Of all Britain’s High Street banks Barclays is the most intriguing. It has been through regulatory hell and back as a result of the antics of former bosses Bob Diamond and John Varley, and the effort to steer clear of a UK Government bail-out.
Its choice of a Gulf rescue a decade ago, involving Qatar, left a stain which is not yet erased.
Under the stewardship of former JP Morgan banker Jes Staley, Barclays set a new course, ridding itself of its historic interests in Africa and focusing on becoming Europe’s only fully functioning investment bank.
It has been helped by the Lehman legacy, which gave it a strong client base in America, but has not received unqualified support from Whitehall which has preferred Goldman Sachs and US banks for share sales, such as the return of Royal Bank of Scotland to the public markets.
Under the stewardship of Jes Staley, Barclays set a new course, ridding itself of its historic interests in Africa and focusing on becoming Europe’s only fully functioning investment bank
Latest results suggest that, in spite of having an arm tied behind its back, Barclays is picking up momentum.
A strong quarter for equities in the US saw revenues rise 30 per cent, ahead of some Wall Street peers, and the investment bank’s profits were up 17 per cent. That may not be enough to send activist Ed Bramson, agitating for a break-up of the investment bank, scuttling back to his New York burrow.
It is not very helpful for the City and financial services that one of the big backers of Bramson’s outfit Sherborne is Aviva Investors.
Indeed, Aviva boss Mark Wilson, who maintains Chinese walls with the investment management arm, is understood to have had his ear bent on the subject.
The underlying picture at Barclays is starting to look healthy, with pre-tax profits before various conduct and litigation matters up 20 per cent at £3.7billion in the first half and the bank’s capital base strengthening.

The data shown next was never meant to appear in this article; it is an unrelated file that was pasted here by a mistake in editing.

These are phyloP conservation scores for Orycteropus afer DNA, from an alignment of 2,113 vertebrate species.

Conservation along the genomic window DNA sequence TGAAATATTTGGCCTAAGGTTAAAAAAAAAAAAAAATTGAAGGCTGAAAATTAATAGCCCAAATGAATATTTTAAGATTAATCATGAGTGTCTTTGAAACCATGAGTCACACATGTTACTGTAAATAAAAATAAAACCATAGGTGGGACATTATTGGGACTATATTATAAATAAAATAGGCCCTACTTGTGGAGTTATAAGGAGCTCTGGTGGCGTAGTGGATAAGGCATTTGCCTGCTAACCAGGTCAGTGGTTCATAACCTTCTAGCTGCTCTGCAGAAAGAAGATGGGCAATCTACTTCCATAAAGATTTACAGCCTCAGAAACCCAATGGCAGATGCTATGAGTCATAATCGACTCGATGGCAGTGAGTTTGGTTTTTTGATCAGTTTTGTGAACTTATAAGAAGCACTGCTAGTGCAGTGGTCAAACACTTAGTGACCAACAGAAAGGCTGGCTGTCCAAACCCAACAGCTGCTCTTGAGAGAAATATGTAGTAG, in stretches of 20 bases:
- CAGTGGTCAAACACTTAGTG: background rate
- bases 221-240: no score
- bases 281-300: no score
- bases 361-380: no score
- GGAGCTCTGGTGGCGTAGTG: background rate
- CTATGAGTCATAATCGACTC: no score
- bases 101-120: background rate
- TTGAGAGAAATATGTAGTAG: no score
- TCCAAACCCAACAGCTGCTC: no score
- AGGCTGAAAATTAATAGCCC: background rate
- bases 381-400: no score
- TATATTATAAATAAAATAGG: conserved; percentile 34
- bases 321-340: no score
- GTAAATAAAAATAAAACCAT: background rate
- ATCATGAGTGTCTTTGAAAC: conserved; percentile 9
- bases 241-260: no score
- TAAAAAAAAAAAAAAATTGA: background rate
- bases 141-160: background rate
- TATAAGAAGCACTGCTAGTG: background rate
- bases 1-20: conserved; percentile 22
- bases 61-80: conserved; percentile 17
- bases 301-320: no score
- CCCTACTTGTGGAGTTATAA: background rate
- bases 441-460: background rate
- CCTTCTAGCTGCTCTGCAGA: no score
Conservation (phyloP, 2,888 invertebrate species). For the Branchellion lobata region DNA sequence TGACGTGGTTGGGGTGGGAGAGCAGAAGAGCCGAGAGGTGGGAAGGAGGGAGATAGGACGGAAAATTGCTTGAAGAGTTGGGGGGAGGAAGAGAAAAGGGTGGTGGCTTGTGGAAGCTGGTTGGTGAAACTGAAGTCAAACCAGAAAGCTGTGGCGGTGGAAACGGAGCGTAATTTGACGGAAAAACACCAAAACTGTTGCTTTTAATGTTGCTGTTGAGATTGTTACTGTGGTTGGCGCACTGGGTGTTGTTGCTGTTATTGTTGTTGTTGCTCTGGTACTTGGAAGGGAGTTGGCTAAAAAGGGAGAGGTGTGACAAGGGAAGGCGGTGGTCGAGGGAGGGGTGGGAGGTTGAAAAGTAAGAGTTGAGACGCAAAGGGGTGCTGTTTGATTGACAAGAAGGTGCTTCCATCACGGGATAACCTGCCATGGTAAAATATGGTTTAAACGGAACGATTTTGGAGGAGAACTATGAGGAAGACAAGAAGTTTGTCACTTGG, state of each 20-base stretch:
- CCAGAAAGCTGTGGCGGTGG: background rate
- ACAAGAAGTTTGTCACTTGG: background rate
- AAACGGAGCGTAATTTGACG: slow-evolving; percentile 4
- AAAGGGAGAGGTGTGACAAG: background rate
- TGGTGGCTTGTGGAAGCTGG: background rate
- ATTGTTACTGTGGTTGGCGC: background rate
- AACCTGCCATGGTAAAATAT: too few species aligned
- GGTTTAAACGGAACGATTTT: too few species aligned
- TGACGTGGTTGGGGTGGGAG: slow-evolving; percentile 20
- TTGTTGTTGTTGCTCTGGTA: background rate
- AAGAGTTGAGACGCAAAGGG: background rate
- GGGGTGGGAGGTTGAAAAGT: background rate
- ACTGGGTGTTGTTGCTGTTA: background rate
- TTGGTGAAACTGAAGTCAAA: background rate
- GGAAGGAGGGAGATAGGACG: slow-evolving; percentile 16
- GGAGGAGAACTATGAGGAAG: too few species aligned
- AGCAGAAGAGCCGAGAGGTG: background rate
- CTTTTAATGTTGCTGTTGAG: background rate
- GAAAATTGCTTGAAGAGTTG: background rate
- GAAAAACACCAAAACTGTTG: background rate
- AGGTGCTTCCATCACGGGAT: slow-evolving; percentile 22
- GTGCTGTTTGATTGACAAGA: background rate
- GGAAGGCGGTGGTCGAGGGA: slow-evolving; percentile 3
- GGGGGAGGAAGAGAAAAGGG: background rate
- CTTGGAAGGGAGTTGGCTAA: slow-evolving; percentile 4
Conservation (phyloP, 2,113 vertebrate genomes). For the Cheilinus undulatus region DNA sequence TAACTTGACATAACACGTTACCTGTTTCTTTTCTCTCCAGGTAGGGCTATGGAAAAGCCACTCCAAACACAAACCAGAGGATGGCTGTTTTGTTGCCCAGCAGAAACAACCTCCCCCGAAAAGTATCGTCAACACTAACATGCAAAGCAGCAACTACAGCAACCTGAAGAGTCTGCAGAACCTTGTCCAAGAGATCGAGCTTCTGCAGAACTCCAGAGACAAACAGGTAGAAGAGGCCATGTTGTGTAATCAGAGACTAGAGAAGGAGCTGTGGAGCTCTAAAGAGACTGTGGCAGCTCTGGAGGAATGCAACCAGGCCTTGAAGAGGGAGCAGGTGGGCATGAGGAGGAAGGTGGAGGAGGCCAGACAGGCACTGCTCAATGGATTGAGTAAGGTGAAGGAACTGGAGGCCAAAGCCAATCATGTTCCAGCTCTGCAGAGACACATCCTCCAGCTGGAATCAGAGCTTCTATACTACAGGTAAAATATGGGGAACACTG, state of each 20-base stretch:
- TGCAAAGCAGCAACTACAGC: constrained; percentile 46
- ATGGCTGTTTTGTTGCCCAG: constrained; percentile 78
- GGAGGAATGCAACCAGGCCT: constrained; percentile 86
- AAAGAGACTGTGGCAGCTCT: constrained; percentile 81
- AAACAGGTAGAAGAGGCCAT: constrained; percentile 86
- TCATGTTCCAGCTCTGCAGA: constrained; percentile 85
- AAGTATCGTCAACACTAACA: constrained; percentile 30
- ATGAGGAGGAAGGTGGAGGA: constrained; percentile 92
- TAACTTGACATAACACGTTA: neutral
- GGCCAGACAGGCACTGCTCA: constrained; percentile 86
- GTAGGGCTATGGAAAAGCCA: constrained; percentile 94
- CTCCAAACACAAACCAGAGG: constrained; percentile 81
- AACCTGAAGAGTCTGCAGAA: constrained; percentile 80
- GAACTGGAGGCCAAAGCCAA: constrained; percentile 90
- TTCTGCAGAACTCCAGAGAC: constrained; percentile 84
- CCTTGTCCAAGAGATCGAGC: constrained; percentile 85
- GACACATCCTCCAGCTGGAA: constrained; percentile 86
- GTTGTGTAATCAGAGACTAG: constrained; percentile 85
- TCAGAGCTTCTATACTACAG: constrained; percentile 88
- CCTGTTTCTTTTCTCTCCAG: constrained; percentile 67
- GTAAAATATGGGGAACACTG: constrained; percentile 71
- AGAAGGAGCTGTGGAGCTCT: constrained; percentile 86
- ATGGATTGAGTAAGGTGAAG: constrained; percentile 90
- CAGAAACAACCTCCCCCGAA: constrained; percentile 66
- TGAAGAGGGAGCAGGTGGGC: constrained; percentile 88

But, like other UK financials, it is suffering a Brexit draft. Big fund managers by necessity steer clear of uncertainty.
Nevertheless, years of regulatory chaos and management upheaval mean that Barclays has been a serial underperformer.
That should be an investment opportunity but not just for renegade, short-term investors in search of sugar rush returns.
The reality about the City and Brexit is that it has little to fear but fear itself.
The latest scare story about the migration of Deutsche Bank’s derivatives trading to Frankfurt has left UK competitor, the London Stock Exchange, unfazed.
New LSE chief executive David Schwimmer notes that its London Clearing House offshoot saw a 34 per cent increase in client clearing of euro-swaps in the last six months and says that support continues to build.
City exports hit a record level in 2017 at £59.6billion in 2017, a rise of £3.6billion on the previous year, says official data just published.
And inward investment into UK financial technology was the highest among the major industrial countries in the first half of the year, outpacing the United States.
The main downer for the City is uncertainty about a future deal in financial services. There were hints from Brussels this week that something around ‘equivalence’ may be possible if the issue of a tribunal to handle disputes can be resolved.
The concern among insurers is that, unfavourable weather in Canada notwithstanding, the Square Mile could be putting itself at a disadvantage. Trump is deregulating Wall Street while the UK is over-regulating, making it more expensive and bureaucratic to work in the City.
The UK has been good at exploiting tax and regulatory loopholes which is how the Eurodollar market, followed by US investment banks, arrived here.
At times it seems that a legalistic Financial Conduct Authority is fighting battles of a decade ago rather than dealing with the opportunities of being the global financial centre.
Onwards and upwards.
High off the hog
A wonderful insight from Stobart of the way that some directors of public companies regard corporate funds as a personal piggy bank.
Former boss and significant shareholder Andrew Tinkler may be a brilliant entrepreneur but it came at a heavy price.
As we disclose today, court papers show that Tinkler spent £1m on helicopter travel, £51,399 on a horsebox and bought a £50,000 Range Rover mainly for his daughter’s use.